Unfortunately, we seriously underestimated what it would take to get from our brightly colored Xbox Psychonauts graphics to the rich, highly-detailed lushness of our Xbox 360 and PlayStation 3 Brütal Legend graphics.

First, in an attempt to address the lack of dedicated tools programmers we experienced on Psychonauts, we created a tools group within Brütal Legend's engineering team, and staffed it with four engineers. While this was an improvement over Psychonauts, the problem with this approach was that it facilitated the separation of tools work from the rest of the engineering effort, isolating the accessibility of the tools to the user from the process of delivering features for the game.

Often, this separation created inefficiencies in implementation, or a mismatch between the tools design and the runtime feature it supported -- in several cases, this disconnect even led to sprints where a runtime team would complete an artist-facing feature without any tools support for it at all, making that feature (often a milestone deliverable to demonstrate) unusable.

A second critical mistake involved effective tools prioritization. Without strong guidance from content creation, the tools team focused initially on back end services such as tools deployment and build infrastructure, with the intent that these services would serve as a productivity multiplier on future tools development. Unfortunately, without any tools to distribute or code to build, these initial investments significantly delayed the development of content/game-facing tools.

Later on, we struggled to find the right balance between meeting short term needs and building tools that could scale to a full production environment. A prime example of the effect of this ineffective prioritization was the one year deployment delay of our MUE (Multi-User-Editor). An MUE would be a massive undertaking under any circumstances, but in our case the effort was made even more difficult by a late start and a rocky path from the quick and dirty short-term to the production-ready real version of the tool.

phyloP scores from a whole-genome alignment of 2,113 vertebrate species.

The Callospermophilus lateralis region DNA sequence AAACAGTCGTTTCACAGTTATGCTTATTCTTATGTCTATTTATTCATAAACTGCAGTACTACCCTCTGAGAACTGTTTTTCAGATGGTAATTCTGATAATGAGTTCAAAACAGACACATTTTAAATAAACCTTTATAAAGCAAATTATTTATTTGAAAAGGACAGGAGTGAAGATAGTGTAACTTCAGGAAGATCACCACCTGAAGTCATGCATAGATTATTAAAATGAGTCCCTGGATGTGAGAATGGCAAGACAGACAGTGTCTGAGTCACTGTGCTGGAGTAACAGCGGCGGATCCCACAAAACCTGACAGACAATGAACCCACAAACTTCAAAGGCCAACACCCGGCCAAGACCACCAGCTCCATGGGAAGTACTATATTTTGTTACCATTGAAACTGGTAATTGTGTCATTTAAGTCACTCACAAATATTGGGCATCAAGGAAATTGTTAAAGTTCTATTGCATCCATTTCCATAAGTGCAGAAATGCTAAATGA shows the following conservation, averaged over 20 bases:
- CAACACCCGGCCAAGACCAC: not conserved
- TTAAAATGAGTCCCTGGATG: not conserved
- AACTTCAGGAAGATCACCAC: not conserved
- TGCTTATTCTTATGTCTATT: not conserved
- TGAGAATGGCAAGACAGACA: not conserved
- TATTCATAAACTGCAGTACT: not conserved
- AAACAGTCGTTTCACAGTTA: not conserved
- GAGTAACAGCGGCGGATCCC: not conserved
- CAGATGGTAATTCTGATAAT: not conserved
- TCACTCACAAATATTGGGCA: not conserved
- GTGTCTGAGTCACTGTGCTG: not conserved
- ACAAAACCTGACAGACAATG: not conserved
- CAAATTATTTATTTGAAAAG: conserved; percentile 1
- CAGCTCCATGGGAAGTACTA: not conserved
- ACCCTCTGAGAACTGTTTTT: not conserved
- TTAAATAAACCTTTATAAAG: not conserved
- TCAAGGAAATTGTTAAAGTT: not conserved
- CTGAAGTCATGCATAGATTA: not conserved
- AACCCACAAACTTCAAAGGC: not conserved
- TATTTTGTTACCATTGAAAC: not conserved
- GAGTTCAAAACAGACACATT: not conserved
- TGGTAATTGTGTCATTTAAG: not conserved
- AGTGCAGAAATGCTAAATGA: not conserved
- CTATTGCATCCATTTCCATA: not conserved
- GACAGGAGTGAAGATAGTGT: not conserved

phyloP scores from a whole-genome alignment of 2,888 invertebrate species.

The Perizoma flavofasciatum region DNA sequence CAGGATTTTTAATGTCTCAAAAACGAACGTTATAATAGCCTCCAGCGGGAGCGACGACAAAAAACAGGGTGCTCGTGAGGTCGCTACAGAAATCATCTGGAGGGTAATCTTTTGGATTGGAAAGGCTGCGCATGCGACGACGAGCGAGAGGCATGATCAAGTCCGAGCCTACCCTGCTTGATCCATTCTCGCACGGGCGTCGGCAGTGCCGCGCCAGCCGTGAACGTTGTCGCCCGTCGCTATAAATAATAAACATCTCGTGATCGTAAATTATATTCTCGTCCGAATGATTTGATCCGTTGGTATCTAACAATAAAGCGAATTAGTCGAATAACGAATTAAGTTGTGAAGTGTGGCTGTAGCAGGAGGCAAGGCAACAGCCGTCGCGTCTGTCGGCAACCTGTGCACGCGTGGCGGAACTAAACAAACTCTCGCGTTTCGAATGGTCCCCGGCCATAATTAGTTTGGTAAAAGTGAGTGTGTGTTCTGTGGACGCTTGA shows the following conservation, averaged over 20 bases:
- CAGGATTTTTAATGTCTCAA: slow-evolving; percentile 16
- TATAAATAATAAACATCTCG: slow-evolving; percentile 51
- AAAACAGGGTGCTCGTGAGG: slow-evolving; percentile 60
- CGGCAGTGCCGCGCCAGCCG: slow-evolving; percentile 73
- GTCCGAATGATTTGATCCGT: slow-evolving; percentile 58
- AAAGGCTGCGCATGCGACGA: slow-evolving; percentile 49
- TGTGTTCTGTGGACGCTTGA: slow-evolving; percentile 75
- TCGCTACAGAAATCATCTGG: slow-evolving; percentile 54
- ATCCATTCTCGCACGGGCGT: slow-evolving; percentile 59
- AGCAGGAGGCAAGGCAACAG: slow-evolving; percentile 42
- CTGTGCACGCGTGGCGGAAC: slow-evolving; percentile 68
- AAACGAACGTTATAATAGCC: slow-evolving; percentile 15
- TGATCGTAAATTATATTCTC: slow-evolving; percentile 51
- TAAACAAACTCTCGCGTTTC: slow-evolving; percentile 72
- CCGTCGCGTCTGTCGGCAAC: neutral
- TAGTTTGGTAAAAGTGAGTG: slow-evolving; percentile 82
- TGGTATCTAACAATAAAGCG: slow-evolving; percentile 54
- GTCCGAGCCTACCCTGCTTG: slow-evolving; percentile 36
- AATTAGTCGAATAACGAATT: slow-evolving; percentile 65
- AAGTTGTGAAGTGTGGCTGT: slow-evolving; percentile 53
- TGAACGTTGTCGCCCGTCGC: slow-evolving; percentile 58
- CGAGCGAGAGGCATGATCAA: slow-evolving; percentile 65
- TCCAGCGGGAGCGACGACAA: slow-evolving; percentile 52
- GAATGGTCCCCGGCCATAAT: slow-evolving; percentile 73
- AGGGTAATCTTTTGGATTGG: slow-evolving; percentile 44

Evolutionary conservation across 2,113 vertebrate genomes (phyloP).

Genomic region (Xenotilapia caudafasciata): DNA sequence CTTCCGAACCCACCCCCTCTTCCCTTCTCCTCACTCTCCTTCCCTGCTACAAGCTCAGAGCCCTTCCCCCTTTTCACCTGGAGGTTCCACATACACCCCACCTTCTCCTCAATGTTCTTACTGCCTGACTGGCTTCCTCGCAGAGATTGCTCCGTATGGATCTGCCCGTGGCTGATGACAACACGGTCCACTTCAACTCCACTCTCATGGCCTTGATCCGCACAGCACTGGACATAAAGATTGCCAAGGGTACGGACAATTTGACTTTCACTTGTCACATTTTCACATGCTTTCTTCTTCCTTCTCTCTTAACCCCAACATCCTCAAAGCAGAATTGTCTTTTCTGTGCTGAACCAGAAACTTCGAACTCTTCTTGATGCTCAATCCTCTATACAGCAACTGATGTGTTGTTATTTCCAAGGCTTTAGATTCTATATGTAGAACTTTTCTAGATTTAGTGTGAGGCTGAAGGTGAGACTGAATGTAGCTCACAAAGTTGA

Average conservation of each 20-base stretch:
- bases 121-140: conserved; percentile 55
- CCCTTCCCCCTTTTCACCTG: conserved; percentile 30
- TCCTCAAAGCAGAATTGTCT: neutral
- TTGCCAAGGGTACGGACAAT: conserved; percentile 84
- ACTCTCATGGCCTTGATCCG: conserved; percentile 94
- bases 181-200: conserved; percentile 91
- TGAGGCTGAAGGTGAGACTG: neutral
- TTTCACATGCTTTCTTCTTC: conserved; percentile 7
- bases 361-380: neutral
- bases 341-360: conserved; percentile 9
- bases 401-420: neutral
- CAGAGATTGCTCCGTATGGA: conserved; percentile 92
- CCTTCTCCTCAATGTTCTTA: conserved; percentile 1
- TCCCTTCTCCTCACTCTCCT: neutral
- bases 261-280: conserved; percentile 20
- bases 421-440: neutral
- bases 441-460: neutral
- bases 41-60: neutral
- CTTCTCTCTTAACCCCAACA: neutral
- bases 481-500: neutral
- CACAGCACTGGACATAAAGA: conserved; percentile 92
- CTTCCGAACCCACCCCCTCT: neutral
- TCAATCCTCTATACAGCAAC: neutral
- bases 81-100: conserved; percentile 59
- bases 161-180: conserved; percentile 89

Then there was some bad luck. We decided to be an early adopter of a COLLADA-based Maya exporter pipeline. Initially, we underestimated how long it would take to implement a COLLADA 1.3-compliant parser. Then, when COLLADA 1.4 required a massive change to our schema, we had to significantly rewrite our parser.

Once it was finally functional, we were faced with ongoing maintenance or unexpected limitations, and ultimately failed to recognize any of the expected upsides, like easy interoperability or enhanced leverage of a tool or pipeline utility. On a lighter note, as a result the word "COLLADA" became a swear word and elicitor of groans at Double Fine Scrum meetings. In retrospect, at least it provided us with humor.

In hindsight, we should have created a programming team structure that enabled the creation of good tools alongside the development of runtime features, perhaps even allocating a larger percentage of the engineering team to tools early in development.

Moving forward, we intend to build our tools starting with the most client-facing work first, then iteratively improve them to meet the needs of the content creators. We also intend to de-emphasize technology investments that promise to yield large theoretical future benefits in favor of investments that speak to present needs.

Article Start Previous Page 4 of 6 Next